Once you have your flocking powder you need to decide when to apply it. You will need to clean your doll. You can clean her with gentle soap, such as baby shampoo, dish soap, gentle laundry soap, etc, and warm water. Use a soft cloth to avoid removing the original flocking. Most of these dolls need more intense cleaning than that. If your doll has peeling flocking or flocking with brown edges you need to remove as much of that as possible and get the skin underneath clean. You can scrub those areas with a Mr. Clean Eraser or dish scrubber. If you are able to remove all discoloration you can flock the missing areas and move on. If you need to paint the doll you can do that either before or after you paint. As you can see, my flocking powder is larger than the original so I decided to paint after flocking.
Water down some white water-soluble glue and apply it to one small area at a time with a makeup sponge. Sprinkle flocking powder over the glue as if you are applying glitter. Shake off any excess. My sweater flocks stuck together too much to sprinkle them so I dabbed them over the wet glue. Allow the glue to dry before turning over the limbs and flocking the other side.
When you are done flocking the skin you will either be finished with your doll or ready to paint her. I still had painting to do since the forehead and cheeks had brown stains I couldn't remove. I thinned out water soluble oil paint to make a wash and I dabbed it on the skin in small dots, to look like the flocking. This process is called stippling. You can use a stencil brush if you have it but a hard bristle flat brush works fine too. When the first coat was dry I went over the face again with a makeup sponge to dab on the paint wash. Then I repeated this process twice more until I covered the stains and got the paint even.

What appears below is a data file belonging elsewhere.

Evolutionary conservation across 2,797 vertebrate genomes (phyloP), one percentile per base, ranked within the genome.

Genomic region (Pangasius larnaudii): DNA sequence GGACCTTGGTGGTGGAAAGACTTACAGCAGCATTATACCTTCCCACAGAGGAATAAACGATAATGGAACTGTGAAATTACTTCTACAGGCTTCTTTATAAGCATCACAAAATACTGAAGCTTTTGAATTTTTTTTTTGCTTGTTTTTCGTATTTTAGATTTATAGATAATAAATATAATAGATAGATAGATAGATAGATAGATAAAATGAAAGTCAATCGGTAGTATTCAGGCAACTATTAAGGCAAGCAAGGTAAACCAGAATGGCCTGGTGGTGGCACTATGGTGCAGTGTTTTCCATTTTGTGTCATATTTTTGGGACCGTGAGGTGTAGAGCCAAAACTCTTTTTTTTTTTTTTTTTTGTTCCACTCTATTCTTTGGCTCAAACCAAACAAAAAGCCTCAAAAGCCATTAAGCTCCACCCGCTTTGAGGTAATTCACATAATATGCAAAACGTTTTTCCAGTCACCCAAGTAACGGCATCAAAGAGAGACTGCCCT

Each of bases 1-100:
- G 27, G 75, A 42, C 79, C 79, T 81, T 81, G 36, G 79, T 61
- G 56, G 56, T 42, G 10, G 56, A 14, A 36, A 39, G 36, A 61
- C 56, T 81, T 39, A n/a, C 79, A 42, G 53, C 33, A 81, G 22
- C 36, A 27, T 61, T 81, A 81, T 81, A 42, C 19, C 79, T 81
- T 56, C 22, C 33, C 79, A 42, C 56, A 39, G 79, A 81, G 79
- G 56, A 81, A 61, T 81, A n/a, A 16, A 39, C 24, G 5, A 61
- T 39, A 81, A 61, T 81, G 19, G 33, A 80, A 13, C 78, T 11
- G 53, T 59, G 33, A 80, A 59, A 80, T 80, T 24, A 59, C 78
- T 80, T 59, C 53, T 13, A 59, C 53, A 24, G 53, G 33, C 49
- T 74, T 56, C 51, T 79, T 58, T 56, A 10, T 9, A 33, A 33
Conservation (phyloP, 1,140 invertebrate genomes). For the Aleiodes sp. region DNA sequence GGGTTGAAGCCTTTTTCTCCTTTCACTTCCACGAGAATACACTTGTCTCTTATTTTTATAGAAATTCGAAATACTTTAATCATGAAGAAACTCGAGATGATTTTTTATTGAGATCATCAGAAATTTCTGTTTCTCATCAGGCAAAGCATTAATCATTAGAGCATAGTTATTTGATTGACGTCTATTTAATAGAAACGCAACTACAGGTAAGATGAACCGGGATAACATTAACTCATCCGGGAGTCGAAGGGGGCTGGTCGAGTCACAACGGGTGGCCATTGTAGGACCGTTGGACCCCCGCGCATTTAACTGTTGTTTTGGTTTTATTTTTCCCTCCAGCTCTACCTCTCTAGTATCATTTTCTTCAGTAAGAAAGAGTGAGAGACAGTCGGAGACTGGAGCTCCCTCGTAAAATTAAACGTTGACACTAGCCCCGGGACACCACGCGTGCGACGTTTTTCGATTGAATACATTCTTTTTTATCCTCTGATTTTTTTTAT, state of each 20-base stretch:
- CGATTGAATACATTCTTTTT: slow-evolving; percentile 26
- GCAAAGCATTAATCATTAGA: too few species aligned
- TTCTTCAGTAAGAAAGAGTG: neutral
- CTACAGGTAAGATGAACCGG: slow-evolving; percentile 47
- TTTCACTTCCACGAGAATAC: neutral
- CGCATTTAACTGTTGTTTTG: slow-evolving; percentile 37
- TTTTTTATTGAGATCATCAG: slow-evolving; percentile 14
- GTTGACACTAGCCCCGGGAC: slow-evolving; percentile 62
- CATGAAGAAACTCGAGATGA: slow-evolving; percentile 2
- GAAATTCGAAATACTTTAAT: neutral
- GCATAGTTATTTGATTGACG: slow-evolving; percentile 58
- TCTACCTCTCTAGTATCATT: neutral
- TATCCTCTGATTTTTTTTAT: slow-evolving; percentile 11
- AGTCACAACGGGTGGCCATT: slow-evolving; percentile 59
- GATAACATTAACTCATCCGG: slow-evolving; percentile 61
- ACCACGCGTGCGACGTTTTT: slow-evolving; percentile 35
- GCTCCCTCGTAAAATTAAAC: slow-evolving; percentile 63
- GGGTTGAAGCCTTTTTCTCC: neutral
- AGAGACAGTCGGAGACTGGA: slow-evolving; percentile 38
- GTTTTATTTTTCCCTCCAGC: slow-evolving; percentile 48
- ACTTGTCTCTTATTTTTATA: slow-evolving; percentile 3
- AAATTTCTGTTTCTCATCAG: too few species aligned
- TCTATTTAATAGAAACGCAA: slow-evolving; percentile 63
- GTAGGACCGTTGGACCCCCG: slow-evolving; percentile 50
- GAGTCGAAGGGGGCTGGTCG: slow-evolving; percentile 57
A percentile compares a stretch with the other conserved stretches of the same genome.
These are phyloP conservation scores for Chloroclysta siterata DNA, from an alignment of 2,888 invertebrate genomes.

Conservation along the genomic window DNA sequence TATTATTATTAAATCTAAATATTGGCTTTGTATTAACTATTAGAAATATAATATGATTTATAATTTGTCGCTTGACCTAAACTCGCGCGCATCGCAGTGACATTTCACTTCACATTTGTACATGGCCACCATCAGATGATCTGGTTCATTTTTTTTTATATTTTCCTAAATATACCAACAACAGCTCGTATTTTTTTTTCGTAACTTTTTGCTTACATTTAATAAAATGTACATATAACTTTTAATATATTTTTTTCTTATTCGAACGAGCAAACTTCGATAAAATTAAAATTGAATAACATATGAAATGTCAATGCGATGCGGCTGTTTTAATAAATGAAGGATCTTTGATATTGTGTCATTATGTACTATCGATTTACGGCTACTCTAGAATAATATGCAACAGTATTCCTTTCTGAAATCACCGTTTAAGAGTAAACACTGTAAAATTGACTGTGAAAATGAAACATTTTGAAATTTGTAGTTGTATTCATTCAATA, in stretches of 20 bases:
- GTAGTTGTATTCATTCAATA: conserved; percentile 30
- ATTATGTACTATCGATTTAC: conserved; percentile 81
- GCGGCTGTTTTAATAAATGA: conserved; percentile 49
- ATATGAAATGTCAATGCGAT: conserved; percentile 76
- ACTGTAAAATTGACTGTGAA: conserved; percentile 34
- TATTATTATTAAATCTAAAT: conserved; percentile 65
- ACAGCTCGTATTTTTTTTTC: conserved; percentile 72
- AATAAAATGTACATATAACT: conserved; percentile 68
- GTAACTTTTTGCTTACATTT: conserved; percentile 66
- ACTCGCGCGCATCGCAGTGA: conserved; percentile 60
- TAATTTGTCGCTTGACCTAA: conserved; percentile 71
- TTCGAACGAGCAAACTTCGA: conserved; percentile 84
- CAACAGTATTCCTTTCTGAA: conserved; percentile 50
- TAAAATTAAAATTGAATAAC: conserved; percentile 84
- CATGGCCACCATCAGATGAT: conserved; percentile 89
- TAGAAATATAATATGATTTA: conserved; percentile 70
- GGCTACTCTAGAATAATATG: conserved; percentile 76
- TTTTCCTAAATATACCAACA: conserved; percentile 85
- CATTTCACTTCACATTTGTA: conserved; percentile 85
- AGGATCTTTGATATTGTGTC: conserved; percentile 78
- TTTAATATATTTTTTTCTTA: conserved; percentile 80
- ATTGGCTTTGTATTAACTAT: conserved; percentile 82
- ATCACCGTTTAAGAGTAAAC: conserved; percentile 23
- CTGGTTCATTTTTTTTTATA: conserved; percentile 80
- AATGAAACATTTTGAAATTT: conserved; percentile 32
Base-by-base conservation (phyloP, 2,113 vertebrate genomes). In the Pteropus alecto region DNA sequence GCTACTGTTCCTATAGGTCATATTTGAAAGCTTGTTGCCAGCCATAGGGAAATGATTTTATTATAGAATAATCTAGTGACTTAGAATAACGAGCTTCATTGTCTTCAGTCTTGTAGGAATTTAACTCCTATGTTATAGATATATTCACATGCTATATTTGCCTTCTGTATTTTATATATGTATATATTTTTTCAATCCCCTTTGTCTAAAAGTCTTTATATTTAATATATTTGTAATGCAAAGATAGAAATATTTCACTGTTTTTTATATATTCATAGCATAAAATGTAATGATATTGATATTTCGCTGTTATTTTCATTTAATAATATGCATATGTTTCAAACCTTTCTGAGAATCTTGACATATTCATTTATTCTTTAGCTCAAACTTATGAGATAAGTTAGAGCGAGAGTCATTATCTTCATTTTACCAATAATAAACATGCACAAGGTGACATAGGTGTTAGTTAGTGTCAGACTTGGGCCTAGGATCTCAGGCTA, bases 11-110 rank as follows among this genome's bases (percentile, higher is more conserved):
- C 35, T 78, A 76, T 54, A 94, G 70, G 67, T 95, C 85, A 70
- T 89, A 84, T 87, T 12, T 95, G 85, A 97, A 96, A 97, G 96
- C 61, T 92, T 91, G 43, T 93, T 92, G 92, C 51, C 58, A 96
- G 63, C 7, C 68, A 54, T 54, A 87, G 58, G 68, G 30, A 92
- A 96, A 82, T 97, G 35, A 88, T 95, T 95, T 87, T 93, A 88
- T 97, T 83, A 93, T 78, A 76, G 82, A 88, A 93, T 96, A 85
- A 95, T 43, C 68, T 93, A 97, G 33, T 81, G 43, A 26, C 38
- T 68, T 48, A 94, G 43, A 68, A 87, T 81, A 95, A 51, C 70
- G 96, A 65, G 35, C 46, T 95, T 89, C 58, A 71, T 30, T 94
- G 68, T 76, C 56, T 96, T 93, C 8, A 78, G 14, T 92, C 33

Once the paint was dry I went ahead and replaced the missing eyelashes. The hair was still not great looking so I wet it and pin-curled into its original 70s bowl cut again. The face still wasn't as even as I wanted so I crushed up some artist's pastels and applied those with a dry stencil brush. I dipped the brush in the powder and stippled it over the face and then smoothed it by moving the brush in a circular pattern over it. Although you can still see a slight difference in texture and color on the cheeks, forehead, and around the nose and lips, it's certainly much better than it was. You have to look pretty close to notice it; for a display the doll looks really good. I want her to be able to withstand gentle play, however, and not just be for looks, so I broke down and ordered a bottle of Mr. Super Clear Flat UV Cut spray varnish. This Japanese varnish is famous in the doll world but really expensive. It was totally worth it, however, as not one bit of pastel or flock is rubbing off after coating the face and limbs.
Next I am going to sew a replica bunting for Baby and then she will be ready to sell. I hope you will look for her in my shops: link from the Home page.
My name is Amanda, but my childhood nickname was "Mandaline". I am a mother of three turning my passion for creating into a full-time business.